Publisher's Note

  • Publisher’s Note

    Hello dear readers, We’re now in the month of September and the leaves are starting to fall. There are still some days full of sunshine so we can still enjoy those days. Almost all of the community events are now over and the students are back to school. Parents are now busier that [...]

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Page added on August 28, 2013

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Gardener’s Corner

COLUMBINE (AQUILEGIA)

I have no idea how columbine got established in my garden but that I’ve had it for years.  Every year a few more colours would join the array or I would spot seeds in the seed stands and add them to the display.  One of the first perennials to emerge in spring displaying dainty flowers and lazy foliage.  This highly sought after old fashioned perennial is available in a vast array of colours, combinations and sizes.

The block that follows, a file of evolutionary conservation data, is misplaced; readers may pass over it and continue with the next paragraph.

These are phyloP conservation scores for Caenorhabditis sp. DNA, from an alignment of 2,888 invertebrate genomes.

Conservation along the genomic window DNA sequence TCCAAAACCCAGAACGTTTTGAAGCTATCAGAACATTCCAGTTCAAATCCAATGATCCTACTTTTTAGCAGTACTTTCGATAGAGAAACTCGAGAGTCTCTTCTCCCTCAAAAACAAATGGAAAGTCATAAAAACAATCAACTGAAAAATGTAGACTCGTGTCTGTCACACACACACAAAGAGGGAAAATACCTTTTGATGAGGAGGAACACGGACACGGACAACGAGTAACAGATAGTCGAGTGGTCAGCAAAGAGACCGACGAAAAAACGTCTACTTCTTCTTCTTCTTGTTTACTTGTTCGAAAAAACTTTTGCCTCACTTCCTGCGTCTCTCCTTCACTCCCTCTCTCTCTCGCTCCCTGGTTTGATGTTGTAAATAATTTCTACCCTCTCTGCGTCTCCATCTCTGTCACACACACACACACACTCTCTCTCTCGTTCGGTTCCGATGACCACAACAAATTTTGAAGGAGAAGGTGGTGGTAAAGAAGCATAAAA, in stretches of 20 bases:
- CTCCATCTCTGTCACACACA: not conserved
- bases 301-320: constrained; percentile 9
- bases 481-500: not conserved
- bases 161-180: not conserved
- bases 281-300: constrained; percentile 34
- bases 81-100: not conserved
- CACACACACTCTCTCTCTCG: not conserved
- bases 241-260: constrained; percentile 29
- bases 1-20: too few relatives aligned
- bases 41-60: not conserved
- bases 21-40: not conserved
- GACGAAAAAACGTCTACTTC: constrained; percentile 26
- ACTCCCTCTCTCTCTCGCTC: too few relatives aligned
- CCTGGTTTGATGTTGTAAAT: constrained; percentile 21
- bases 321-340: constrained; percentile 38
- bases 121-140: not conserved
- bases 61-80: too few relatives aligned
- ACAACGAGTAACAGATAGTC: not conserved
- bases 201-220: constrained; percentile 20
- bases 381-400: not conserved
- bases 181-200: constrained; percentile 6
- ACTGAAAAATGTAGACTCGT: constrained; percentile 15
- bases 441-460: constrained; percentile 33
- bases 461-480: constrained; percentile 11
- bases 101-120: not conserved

Columbine grows well in full sun or partial shade.  It adapts well to most soil conditions but does best in well drained, moist, fertile soil.  It self seeds and is considered a vigorous but not invasive plant.  The young seedlings can be transplanted to other locations easily but dislikes having their roots disturbed when more mature due to a long tap root that gets to be about a foot long.  Once the soil falls away from the root, the plant really struggles to re-establish; so start with young plants.

This elegant perennial flowers come in many colours like red, yellow, pink, purple, blue and white.  The colour of the spurs often differs from that of the petals.  It blooms in the spring and summer and is rated for zones 2-8.

Use columbines in a rock garden, a formal or casual border or in a naturalized setting or even mass planting.  If you have a variety of columbines planted near each other, you may wind up with a new cultivar.  Cross breeding results in many hybrid forms.  The wide variety of flower colours is the most interesting of all with this perennials.

Most range in height of 24″ to 36″ and a spread of 12-24″ width with a grand show of colours.  Although mildew, rust, fungal leaf spot, root rot, aphids, caterpillars and leaf miners are listed as problems and pests.  I’ve have very few issues with this perennial.  It has a very important function in my garden.

HAPPY GARDENING!  by H. W. Kriaski









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